Product Development Team Tech Stack

14 Jun 2022 by Scott Middleton

The technology your product development team uses to get work done will have a significant impact on your team’s productivity. The right set of tools, used in the right way, will help the team work better together.

We call these tools – tools that enable, supercharge, or are required for product development – the Product Development Team’s Tech Stack.

The Product Development Team’s Tech Stack consists of these elements:

  1. Collaboration
  2. Management
  3. Hardware
  4. Development Environment
  5. Product Feedback
  6. Specialist Tools

For our purposes in this article, we are just going to cover the categories, their subcategories and some examples. We won’t explore how to use the tools, or which combinations are most effective.


The collaboration tools in your team’s tech stack are those that help you work together more productively. These tools help you communicate in different ways, from brainstorming ideas to urgently resolving a critical issue, right through to capturing lessons learnt.

The subcategories are:

  • Email (e.g. Outlook, Gmail)
  • Chat (e.g. Slack, Microsoft Teams)
  • Virtual Meetings (e.g. Zoom, Google Meet)
  • Diagrams (e.g. PowerPoint, Miro, Google Slides, Lucid Chart)
  • Documentation (e.g. Google Docs, Word, Confluence)


The management tools in your team’s tech stack are the tools that help you, your team’s leader(s), and key stakeholders manage the work of the team. These tools help you manage tasks and individual workloads, but also let you take a broader perspective, looking at deliverables, timelines, dependencies and more.

The subcategories of management tools are:

  • Task management (e.g. Asana, Jira, Trello)
  • Project management (e.g. Microsoft Project, SmartSheet, Excel)
  • Reporting (e.g. Google Sheets, PowerBI, PowerPoint)


The hardware your team uses has a material impact on productivity.

Hardware is often forgotten, perhaps because it sits outside the control of many team leaders, yet it has an oversized bearing. A slow laptop will just make using every other part of the team’s tech stack frustrating and problematic. An extra monitor can enable someone to work more easily ‘in the zone’.

The subcategories of hardware are:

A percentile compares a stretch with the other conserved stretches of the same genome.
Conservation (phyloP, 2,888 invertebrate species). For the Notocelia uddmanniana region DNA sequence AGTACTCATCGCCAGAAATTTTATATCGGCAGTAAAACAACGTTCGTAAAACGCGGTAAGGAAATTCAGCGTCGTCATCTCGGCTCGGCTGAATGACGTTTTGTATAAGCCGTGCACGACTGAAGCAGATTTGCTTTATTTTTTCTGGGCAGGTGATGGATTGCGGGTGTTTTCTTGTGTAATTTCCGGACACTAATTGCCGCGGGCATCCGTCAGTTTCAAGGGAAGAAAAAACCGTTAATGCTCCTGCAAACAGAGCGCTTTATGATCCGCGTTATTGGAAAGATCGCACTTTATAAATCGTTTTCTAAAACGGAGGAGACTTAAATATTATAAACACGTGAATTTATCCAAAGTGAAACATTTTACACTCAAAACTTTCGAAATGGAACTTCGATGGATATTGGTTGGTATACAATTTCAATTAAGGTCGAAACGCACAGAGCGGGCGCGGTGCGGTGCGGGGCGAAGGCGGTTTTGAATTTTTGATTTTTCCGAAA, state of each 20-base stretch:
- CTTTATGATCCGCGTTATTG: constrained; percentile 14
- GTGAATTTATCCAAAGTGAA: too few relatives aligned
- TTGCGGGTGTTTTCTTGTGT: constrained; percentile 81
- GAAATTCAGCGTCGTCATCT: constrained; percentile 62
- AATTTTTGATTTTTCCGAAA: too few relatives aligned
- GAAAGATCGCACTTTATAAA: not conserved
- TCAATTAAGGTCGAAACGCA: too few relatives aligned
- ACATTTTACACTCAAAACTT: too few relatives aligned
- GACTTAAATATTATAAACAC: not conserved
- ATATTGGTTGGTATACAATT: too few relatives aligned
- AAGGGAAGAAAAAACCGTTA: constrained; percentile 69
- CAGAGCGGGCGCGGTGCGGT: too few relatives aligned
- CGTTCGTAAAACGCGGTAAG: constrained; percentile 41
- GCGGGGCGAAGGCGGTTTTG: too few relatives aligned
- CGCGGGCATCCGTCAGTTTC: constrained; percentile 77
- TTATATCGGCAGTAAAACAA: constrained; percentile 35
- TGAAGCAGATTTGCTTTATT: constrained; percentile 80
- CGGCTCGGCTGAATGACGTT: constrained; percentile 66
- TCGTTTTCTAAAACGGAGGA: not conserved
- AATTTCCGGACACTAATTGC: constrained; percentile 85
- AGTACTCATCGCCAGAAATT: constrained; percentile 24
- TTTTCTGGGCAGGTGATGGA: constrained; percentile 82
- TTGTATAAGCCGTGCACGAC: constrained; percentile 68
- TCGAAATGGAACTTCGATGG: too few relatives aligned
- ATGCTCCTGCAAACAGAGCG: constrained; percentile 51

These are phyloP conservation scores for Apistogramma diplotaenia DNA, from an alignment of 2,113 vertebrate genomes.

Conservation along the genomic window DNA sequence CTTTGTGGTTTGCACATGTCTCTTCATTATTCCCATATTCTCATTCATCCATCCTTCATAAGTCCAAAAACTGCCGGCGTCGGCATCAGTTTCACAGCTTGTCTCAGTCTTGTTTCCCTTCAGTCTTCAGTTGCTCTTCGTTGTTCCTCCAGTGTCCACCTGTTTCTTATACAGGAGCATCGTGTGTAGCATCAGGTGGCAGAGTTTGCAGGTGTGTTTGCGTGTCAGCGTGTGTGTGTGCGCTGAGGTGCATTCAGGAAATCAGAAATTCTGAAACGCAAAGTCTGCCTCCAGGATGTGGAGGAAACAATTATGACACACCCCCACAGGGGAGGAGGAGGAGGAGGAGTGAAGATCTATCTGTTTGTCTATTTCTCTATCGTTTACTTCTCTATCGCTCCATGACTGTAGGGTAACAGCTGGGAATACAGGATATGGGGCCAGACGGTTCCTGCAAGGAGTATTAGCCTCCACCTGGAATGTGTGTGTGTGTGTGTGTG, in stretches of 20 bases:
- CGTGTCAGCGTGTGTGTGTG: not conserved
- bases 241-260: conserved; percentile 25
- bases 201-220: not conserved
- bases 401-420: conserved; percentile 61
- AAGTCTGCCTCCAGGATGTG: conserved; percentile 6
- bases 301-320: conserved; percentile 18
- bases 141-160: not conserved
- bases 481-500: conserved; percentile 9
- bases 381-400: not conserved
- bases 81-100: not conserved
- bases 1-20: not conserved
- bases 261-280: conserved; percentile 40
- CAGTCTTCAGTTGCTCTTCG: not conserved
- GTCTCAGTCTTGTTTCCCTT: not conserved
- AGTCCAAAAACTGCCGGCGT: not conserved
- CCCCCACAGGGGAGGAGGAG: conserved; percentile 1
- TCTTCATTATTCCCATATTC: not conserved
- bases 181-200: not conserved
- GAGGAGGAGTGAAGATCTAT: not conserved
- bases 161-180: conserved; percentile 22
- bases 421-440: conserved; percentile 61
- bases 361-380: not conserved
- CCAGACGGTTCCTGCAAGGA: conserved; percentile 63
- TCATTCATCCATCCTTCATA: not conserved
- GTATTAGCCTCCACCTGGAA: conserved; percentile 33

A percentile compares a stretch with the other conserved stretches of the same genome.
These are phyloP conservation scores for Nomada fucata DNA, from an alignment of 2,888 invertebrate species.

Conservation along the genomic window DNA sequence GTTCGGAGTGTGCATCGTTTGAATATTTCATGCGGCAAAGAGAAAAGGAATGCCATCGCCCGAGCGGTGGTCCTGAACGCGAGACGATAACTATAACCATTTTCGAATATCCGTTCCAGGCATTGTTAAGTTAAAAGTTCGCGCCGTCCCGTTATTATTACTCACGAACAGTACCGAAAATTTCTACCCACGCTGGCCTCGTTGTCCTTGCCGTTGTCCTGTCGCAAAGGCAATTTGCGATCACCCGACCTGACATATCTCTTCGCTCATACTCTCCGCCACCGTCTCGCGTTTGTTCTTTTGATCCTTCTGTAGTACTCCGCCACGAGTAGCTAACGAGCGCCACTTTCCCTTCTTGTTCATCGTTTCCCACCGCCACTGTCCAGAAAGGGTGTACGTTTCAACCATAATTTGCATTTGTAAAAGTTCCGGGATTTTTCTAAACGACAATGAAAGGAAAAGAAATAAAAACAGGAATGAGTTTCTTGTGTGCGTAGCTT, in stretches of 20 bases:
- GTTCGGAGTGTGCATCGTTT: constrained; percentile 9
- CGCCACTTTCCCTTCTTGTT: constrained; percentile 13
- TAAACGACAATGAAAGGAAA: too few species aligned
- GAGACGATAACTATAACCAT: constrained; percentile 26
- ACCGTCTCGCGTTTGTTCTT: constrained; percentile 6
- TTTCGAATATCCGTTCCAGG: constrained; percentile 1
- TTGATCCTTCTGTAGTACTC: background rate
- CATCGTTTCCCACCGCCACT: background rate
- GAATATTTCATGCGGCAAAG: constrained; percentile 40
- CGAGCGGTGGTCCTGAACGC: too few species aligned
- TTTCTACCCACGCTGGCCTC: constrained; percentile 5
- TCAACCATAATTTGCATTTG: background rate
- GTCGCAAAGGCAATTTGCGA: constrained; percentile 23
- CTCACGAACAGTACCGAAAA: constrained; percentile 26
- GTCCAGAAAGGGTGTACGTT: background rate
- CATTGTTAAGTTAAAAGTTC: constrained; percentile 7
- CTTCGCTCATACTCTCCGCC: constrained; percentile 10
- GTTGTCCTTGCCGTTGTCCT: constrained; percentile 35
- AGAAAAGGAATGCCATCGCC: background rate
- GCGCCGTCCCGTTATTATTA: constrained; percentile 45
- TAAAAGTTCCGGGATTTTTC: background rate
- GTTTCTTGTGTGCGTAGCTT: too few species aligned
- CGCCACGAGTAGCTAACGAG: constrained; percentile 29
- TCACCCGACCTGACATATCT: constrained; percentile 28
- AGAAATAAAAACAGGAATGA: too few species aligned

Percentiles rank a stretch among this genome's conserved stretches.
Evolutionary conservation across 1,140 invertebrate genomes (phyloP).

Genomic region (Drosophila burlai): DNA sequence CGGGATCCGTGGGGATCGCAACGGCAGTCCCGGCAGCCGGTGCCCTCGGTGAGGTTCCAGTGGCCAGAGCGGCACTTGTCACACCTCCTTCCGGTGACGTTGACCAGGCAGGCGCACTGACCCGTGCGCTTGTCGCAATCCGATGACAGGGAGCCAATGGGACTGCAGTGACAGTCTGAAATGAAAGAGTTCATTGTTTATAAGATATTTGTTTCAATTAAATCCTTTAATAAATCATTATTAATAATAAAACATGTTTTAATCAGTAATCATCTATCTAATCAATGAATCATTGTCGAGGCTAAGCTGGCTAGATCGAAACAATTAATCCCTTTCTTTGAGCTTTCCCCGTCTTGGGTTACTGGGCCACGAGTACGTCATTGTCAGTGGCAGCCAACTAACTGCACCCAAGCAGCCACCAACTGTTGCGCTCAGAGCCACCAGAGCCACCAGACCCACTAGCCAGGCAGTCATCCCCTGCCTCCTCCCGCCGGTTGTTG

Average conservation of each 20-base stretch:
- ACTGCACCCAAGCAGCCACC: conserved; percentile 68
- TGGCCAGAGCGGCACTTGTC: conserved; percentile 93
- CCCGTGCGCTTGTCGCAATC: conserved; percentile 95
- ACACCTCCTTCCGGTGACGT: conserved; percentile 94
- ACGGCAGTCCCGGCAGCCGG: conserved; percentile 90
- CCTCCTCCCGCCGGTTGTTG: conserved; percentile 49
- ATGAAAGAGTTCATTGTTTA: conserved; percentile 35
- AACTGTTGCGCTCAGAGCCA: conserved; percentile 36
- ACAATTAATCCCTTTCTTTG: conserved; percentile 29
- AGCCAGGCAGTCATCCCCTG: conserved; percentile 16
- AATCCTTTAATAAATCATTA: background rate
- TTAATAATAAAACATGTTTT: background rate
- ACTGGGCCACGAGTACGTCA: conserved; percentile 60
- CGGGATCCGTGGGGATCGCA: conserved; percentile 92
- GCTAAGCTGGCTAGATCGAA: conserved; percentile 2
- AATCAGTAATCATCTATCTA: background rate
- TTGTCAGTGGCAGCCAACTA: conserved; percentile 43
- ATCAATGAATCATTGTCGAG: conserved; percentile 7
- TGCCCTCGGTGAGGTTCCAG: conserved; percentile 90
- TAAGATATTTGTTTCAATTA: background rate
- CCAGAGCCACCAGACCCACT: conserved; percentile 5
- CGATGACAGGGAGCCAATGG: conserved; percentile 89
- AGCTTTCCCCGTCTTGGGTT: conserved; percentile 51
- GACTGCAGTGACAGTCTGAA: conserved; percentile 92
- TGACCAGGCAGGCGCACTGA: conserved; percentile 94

• Monitors
  • Devices (e.g. Laptops, Smartphones, tablets)
  • Chairs
  • Accessories (e.g. keyboards, mice, docking stations)

Development Environment

The development environment of your team is where, for a product development team, the ultimate deliverable is created. Because the development environment is the ultimate end-place for the work of product development teams, it has a special bearing on team productivity. Remember, it has to be about shipping working software.

All the productivity gains in other areas of the team’s tech stack would be for nothing if the development environment has issues or isn’t aligned. On the other hand, tight integration between the non-development elements of the team’s tech stack and the development environment can significantly lift the productivity of engineers and the team overall.

The subcategories of the Development Environment most relevant to the team’s perspective are:

  • Coding Tools (e.g. IDE, Linting)
  • Repository (e.g. GitHub, TFS, GitLab, BitBucket)
  • Sandbox Environment (e.g. an AWS, Azure or GCP environment engineers can experiment in)
  • Testing (e.g. Excel) 

Product Feedback

The subcategories are:

  • Product Analytics (e.g. Mixpanel, Heap, Amplitude)
  • Error Logging (e.g. Sentry, Crashalytics)
  • Datawarehouse (e.g. MySQL, MSSQL, Postgres)

Specialist Tools

Specialist tools are those that individual specialists within the team need in order to be productive. UX Researchers, Designers, Product managers, and Subject Matter Experts (SMEs) all have specific tools that they need to be effective.


A Product Development Team’s Tech Stack is made up of the tools and infrastructure that teams need to be productive. In the above article, I’ve simply identified the key categories and subcategories for creating collaborative teams, with special emphasis placed on the Development Environment.

Scott Middleton
CEO & Founder

Scott has been involved in the launch and growth of 61+ products and has published over 120 articles and videos that have been viewed over 120,000 times. Terem’s product development and strategy arm, builds and takes clients tech products to market, while the joint venture arm focuses on building tech spinouts in partnership with market leaders.

Twitter: @scottmiddleton

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